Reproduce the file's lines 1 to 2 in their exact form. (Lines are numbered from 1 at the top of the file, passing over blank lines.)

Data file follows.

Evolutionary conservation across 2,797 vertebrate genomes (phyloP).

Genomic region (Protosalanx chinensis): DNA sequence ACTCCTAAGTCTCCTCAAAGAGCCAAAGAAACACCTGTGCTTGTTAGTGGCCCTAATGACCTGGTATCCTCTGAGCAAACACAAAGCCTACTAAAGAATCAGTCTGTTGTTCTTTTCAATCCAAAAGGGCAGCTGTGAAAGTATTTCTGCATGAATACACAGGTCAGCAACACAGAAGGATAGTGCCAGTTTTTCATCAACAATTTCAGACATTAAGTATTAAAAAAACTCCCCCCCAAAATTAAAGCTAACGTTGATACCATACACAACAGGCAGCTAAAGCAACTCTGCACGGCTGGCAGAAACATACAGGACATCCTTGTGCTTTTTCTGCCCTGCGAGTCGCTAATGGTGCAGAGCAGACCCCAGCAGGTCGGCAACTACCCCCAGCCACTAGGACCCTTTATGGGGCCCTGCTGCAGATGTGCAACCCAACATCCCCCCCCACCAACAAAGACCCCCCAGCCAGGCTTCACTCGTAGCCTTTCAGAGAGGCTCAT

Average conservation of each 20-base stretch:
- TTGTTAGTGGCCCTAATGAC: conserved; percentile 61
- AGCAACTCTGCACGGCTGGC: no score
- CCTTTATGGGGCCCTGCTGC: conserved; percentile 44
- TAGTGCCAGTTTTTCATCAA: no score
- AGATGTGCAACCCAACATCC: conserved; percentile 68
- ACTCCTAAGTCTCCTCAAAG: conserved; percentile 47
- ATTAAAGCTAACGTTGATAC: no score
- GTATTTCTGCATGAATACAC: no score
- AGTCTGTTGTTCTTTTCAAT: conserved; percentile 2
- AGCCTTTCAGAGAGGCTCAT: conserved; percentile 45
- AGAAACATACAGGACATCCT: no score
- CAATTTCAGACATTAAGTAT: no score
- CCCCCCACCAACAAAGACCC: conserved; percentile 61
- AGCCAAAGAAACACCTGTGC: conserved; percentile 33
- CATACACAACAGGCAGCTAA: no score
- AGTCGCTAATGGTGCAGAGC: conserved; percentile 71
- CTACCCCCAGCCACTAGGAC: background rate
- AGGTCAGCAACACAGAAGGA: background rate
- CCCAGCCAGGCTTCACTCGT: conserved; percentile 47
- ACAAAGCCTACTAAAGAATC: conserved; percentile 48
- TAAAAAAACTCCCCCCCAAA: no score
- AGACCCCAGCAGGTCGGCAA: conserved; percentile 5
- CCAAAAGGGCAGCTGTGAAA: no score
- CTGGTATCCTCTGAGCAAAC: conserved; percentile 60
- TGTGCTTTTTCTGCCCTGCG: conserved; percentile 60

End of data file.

Evolutionary conservation across 2,797 vertebrate genomes (phyloP).

Genomic region (Protosalanx chinensis): DNA sequence ACTCCTAAGTCTCCTCAAAGAGCCAAAGAAACACCTGTGCTTGTTAGTGGCCCTAATGACCTGGTATCCTCTGAGCAAACACAAAGCCTACTAAAGAATCAGTCTGTTGTTCTTTTCAATCCAAAAGGGCAGCTGTGAAAGTATTTCTGCATGAATACACAGGTCAGCAACACAGAAGGATAGTGCCAGTTTTTCATCAACAATTTCAGACATTAAGTATTAAAAAAACTCCCCCCCAAAATTAAAGCTAACGTTGATACCATACACAACAGGCAGCTAAAGCAACTCTGCACGGCTGGCAGAAACATACAGGACATCCTTGTGCTTTTTCTGCCCTGCGAGTCGCTAATGGTGCAGAGCAGACCCCAGCAGGTCGGCAACTACCCCCAGCCACTAGGACCCTTTATGGGGCCCTGCTGCAGATGTGCAACCCAACATCCCCCCCCACCAACAAAGACCCCCCAGCCAGGCTTCACTCGTAGCCTTTCAGAGAGGCTCAT